Category Archives: writing

What To Do When All Else Fails? Succeed!

Most of my LCRW friends know how hard I’ve struggled to become a published author. I made it through all the hoops…went to writer’s conferences, had my work critiqued by professionals in the biz and by my peers, pursued agents and managed to hook one with a strong reputation, grabbed the interest of editors from “big” publishing houses. And then…things went downhill from there and my books never got published.

What went wrong? I ask myself that countless times. Was it bad timing? A difficult marketplace? Editors busy looking for that “best seller” and not seeing that possibility in my work?

In the end, I have no answers. But if there is anything we writers do in this business…it’s persevere. Because the truth is, the first person that needs to believe in me is…well…ME. And I do. I have to admit, every step up the mountain of success has surprised me. I dream big, but wait for that familiar moment of disappointment. That step onto crumbly stone that sends me going backwards instead of forwards. The climb is difficult. Painful. But the view every time I look back? Beautiful.

My next step, which feels like a step back but is really a huge leap forward, is to self-publish my book SEVEN LITTLE SECRETS. It’s a young adult novel about a high school cheerleading squad and the co-captain who takes her own life. I wrote it many years ago, and it had some close calls with publishers, but ended up a no-go. But with 13 REASONS WHY making headlines these days, this is a great time to market it (thanks, Lisa Scott, for pointing that out for me). So I intend to do so. And do it well. Because in the end, I haven’t failed. I’m just doing it different than how I envisioned ten years ago. I’m using different strategies, finding a way around rushing rivers and mudslides. But still moving forward.

That alone, makes me a success.

 

 

 

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Inspired by life with enhancement and modification to increase interest.

Jean Verno asked me to post this for her.

 

Inspired by life with enhancement and modification to increase interest.

By Jean Verno

 

Where do I get ideas? The most common and least complete answer is “from life”.

My stories begin with an image usually sparked by a something, song or an overheard conversation, a person or action that catches my eye.  A unique location or photo will give me a feeling that something interesting happened here, and I am drawn into spinning what fantastic event it would have been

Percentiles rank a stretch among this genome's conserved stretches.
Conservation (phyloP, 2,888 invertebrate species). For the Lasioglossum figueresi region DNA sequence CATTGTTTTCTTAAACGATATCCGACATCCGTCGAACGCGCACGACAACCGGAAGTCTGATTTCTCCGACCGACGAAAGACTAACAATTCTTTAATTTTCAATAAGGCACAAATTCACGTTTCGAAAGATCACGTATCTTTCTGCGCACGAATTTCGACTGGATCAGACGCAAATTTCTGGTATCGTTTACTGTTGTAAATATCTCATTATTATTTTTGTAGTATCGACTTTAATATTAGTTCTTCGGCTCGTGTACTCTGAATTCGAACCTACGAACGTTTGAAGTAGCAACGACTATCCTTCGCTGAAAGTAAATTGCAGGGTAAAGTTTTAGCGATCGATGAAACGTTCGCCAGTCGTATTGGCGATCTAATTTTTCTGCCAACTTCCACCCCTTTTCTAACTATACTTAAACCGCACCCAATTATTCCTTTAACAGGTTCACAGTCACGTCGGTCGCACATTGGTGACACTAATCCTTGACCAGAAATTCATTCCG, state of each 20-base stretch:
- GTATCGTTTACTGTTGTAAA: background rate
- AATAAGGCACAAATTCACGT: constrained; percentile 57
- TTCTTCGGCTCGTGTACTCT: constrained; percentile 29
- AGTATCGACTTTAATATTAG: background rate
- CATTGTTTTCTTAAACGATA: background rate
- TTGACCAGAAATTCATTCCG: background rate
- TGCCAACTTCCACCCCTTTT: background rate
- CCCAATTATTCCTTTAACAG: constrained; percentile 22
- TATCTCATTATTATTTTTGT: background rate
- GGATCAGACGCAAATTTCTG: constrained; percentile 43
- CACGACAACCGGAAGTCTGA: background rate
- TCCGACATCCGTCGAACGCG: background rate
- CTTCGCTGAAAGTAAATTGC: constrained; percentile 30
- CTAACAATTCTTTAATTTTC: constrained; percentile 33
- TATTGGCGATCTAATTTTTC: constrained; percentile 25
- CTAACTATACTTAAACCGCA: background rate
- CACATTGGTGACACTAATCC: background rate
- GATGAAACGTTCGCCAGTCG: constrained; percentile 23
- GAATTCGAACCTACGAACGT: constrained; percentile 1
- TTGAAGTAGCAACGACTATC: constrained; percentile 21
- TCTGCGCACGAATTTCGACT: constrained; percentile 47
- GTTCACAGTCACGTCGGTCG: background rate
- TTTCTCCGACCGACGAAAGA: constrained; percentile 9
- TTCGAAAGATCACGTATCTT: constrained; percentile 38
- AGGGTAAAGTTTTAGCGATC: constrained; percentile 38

Sometimes I will see a person in a public place and wonder how they got there or into that circumstance and before you know it, I have made up an impossible story. I never know where my imagination will go but the characters end up quite different than the original.

Give me a title and I’ll make up a story but if I have a story first, I struggle to find a title.

A story is told about the writer* who left journalism to become a novelist. When asked why he chose to leave a successful career for the unpredictable life of fiction he gave this answer.  “I was covering a major fire, it lasted all night and tragically lives were lost. I realized then that what I wanted to do was to write the story with a more satisfying outcome.” He went on to write very successful novels in which, ironically, many lives are lost.

In fiction, we can make things come out the way we want them too, mostly. Sometimes your characters just insist on following their own paths. Still, it is the author who decides which way the story ends.

Once I get these flashes of imagination I am usually sort of left hanging and then the work begins. It is like turning on the stove with a vague idea of cooking something. Now you have to assemble ingredients, decide what to add where, and how much. Should you chop or slice the onions or just use the dried flakes? How long should you cook it so that it is done perfectly, not raw and not overcooked? How should you serve it to best enhance the whole meal? And a big question, how do you let the world know that your wonderful creation is there and ready for them to consume with pleasure? And, hopefully look forward to more.

Getting ideas for stories is the easy part. It is the developing, plotting, refining, editing, adding, removing reediting, and on and on, that is the real work. That is the crafting; that is what leaves blood on the keyboards.

Life, after all is what you make of it but most people don’t make stories, poems or books. It is only those of us who believe that we can improve on the common experience by twisting it and twirling it and coloring it to our fancy that do.

*If you want to know who, email me. I couldn’t find the original source so I didn’t use his name.

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